NC JUSTICE CENTER REPORT: North Carolina's Low-Wage Recovery is Hurting Workers and the Economy

By Allan Freyer & Alexandra Forter Sirota
Budget & Tax Center
June 2014

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North Carolina’s recovery from the Great Recession has been marked by slow job growth and persistent challenges for working families struggling to make ends meet as costs rise. The job growth that has occurred is concentrated in low-wage industries and will only make the challenges greater for North Carolina’s workers and the economic recovery.

Low-wage work can be measured in many different ways, but it is fundamentally work that pays less than what it takes for a family or an individual to make ends meet. The Living Income Standard, a measure produced by the Budget & Tax Center, provides a realistic marker of how much families across the state must earn to afford a basket of basic goods like food and clothing. A worker with one child has to earn $16.21 an hour to meet the standard.

The vast majority of jobs created in North Carolina since the start of the official recovery in 2009 pay less than the Living Income Standard and, even more disturbing, the growth in poverty-wage jobs has exploded.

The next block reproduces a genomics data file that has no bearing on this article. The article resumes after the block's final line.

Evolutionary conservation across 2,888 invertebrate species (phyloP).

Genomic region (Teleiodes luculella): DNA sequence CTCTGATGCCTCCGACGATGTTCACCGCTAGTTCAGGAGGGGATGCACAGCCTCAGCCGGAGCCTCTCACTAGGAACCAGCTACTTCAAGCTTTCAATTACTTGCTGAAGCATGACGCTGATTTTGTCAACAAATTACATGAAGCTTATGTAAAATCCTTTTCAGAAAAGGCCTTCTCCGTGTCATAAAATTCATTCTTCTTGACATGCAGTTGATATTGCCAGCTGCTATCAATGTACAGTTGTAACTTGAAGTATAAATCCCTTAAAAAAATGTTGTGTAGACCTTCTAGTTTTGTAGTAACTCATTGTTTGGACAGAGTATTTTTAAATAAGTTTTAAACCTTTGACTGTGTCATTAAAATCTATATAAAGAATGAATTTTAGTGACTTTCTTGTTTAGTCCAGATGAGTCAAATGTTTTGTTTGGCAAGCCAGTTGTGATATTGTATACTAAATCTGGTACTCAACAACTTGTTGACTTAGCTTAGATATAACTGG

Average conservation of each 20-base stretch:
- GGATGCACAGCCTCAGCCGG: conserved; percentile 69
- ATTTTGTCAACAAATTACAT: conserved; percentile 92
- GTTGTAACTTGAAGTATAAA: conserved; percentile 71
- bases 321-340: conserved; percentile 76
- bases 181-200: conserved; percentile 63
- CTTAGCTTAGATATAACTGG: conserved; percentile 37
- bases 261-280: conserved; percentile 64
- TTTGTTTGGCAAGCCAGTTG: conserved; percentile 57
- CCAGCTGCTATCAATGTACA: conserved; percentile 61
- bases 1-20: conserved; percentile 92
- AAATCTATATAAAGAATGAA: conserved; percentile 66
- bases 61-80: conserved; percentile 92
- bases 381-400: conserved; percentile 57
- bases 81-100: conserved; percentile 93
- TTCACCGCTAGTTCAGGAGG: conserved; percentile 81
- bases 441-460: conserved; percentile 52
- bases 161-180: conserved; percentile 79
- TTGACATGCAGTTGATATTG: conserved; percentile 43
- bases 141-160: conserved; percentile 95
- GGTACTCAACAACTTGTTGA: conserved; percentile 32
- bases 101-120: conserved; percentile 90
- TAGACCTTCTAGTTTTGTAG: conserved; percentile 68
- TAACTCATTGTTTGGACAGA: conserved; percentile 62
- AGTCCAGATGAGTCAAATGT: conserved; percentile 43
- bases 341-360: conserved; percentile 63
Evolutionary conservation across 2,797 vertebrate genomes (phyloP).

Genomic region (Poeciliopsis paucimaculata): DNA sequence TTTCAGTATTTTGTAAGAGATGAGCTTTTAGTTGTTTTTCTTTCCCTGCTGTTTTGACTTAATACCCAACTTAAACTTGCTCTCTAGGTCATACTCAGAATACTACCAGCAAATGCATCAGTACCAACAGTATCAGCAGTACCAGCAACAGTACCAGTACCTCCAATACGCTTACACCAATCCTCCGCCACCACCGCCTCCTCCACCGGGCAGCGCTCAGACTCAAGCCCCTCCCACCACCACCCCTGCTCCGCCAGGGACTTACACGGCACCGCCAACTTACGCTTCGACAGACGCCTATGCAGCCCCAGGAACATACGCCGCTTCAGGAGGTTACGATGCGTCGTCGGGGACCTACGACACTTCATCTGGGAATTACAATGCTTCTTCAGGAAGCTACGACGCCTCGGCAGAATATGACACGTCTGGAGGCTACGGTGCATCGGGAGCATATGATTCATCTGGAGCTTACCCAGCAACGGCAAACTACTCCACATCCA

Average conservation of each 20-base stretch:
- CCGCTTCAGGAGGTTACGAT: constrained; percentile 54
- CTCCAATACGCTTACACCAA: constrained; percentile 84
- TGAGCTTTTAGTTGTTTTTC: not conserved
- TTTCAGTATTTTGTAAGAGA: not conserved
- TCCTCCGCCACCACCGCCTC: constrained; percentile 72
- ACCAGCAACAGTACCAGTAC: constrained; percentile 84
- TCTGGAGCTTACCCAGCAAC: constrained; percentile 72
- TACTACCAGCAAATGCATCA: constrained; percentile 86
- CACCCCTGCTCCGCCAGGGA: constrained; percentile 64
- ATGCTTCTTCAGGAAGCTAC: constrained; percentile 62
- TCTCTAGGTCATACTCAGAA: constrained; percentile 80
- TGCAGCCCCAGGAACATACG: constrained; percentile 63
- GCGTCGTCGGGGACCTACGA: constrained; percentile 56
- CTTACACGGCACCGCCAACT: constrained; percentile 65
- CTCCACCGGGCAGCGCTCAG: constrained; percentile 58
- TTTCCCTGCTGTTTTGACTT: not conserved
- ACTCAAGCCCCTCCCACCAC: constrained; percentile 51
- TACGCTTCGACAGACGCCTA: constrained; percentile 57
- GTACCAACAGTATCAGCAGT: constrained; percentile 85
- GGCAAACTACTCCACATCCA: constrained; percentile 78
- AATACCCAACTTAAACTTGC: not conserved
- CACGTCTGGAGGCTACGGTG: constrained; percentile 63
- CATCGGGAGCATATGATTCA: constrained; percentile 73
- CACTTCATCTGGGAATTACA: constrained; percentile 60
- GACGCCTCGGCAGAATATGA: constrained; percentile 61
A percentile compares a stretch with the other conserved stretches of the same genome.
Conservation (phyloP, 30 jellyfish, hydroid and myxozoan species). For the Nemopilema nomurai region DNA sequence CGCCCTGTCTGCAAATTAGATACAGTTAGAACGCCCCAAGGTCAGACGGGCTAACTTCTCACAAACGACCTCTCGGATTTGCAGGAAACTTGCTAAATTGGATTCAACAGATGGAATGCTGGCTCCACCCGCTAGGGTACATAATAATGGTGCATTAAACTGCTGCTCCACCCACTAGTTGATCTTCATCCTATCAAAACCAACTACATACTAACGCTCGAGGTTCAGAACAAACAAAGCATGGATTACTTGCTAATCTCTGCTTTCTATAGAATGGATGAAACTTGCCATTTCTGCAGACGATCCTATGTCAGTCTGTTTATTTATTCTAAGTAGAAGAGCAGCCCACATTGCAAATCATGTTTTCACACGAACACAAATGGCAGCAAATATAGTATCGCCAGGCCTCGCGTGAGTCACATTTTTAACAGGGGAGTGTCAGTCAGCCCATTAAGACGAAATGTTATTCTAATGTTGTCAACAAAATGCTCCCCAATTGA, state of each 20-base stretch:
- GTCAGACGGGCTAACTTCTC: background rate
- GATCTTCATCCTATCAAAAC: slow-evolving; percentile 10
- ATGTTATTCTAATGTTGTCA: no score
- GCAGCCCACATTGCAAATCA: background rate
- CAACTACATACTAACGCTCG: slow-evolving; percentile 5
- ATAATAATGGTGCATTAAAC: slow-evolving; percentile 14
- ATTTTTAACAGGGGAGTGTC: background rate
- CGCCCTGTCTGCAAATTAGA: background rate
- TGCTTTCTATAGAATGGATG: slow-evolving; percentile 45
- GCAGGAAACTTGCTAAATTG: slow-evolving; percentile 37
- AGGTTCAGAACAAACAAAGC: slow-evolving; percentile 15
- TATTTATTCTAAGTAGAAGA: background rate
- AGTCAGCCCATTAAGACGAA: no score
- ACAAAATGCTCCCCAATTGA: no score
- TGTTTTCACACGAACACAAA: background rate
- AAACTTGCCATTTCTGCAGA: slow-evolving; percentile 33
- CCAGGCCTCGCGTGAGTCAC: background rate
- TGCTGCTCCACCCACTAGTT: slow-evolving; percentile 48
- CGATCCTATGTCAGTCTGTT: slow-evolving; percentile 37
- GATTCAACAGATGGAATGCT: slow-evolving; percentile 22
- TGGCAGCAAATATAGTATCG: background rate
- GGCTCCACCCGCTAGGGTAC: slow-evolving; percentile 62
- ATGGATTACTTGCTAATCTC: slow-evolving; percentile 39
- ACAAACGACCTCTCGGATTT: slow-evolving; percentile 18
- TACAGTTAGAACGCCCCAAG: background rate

• North Carolina still has to create 482,400 jobs to replace the ones lost during the recession and keep up with the growth in the state’s population.
  • The state saw an explosion of jobs in low-wage and ultra-low-wage industries between June 2009 — the formal end of the Great Recession — and the third quarter of 2013, the most recent data available. More than 80 percent of the jobs created since the end of the recession were in industries that pay workers less than the $33,709 they need to make ends meet every year.
  • Despite recent economic growth, workers have actually seen their wages fall. Output per worker, as measured by the North Carolina’s share of all the goods and services produced in the U.S. (the Gross Domestic Product), increased by 3.3 percent between the end of the recession and the end of 2012, 42 months into the recovery. Over the same period, however, inflation-adjusted wages (in 2012 dollars) fell by 5.5 percent, indicating that workers are not being rewarded for their more efficient work and increased output.

When workers earn low wages, they struggle to meet the rising costs for their most basic needs: food on their table, roofs over their heads and clothes for their children. The broader economy also suffers from a shrinking middle class and increased public spending to help working families afford housing, health care and food.

One key tool in building a stronger middle class and ensuring jobs are good, quality jobs that support families is supporting workers ability to collectively bargain for better wages and working conditions. This means both removing current policy barriers to unionization as well as supporting employers as they seek to ensure their workplace and supply chains support labor rights. Workers, too, must be able to seek better wages and a stronger pathway to the middle class.

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